I've been doing a lot of amateur research lately (youtube videos) on particle physics and find it all really interesting. I'm also a crazy alien conspiracy theorist who believes in the whole "Bob lazar story" which I won't elaborate on in this thread.
Anyways, from my understanding, new elements can be created by shooting a proton into a nucleus and having it get close enough to the nucleus that the strong force overpowers the repulsive coulomb forces between the protons (this is what happens in stars with fusion). This is difficult because the proton needs enough energy to be able to pierce the electromagnetic repulsion of the nucleus. On the other hand, if you want to create an isotope of an element, this is easier because neutrons are electrically neutral and are unaffected by the electromagnetic force. So all one needs to do to create an isotope is have the neutron come within a close enough range of the nucleus for it to react and be absorbed.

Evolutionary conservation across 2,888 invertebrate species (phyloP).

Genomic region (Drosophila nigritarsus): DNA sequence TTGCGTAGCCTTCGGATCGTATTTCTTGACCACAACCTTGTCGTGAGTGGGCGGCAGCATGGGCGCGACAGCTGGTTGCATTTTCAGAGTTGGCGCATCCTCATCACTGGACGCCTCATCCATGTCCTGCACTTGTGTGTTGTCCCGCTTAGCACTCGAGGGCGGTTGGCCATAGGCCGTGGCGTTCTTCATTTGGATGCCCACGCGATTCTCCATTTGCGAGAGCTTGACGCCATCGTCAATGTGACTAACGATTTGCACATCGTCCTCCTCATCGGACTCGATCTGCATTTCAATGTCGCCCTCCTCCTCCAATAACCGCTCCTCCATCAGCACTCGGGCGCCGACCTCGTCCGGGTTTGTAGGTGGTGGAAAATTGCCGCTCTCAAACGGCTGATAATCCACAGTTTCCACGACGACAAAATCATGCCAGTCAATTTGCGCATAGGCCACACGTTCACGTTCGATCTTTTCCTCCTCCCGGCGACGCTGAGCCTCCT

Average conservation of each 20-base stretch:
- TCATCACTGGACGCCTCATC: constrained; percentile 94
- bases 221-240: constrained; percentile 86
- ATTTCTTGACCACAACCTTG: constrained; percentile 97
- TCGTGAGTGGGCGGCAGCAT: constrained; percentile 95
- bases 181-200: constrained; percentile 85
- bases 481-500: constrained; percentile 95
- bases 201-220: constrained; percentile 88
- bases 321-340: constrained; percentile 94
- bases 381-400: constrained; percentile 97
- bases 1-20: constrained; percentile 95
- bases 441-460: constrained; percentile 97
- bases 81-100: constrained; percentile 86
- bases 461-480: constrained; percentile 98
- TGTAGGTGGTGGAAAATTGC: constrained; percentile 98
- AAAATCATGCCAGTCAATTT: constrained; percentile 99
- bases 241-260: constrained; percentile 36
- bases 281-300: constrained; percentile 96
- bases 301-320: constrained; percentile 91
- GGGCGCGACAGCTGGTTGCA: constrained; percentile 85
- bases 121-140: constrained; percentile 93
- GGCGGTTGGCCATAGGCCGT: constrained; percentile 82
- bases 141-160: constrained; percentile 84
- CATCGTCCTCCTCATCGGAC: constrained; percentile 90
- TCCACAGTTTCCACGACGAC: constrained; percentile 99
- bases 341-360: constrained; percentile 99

So lets say we have some unstable nucleus that will typically decay after 50us. If I were to shoot a neutron into this nucleus and it reacts successfully, from my understanding it would become a new isotope with a new rate of radioactive decay. This is a bad example because I am making up numbers, but lets say the new isotope becomes even more unstable and decays after 40us. If the neutron was initially shot into nucleus 1 25us after the creation of nucleus 1, would nucleus 2 "be at 25/40% the way through completing its radioactive decay? Or would the "atomic decay clock" reset so to speak?
I know that this is a gross simplification of nuclear decay, and that in reality it is more probabilistic than determinate. The reason I'm asking this is because I want to understand why we couldn't just keep shooting neutrons into a super heavy element until we find a stable isotope. Even if it were to decay near instantly, it shouldn't be impossible for us to create a high enough flux of neutrons for it to continuously plug neutrons into an element if this were the case.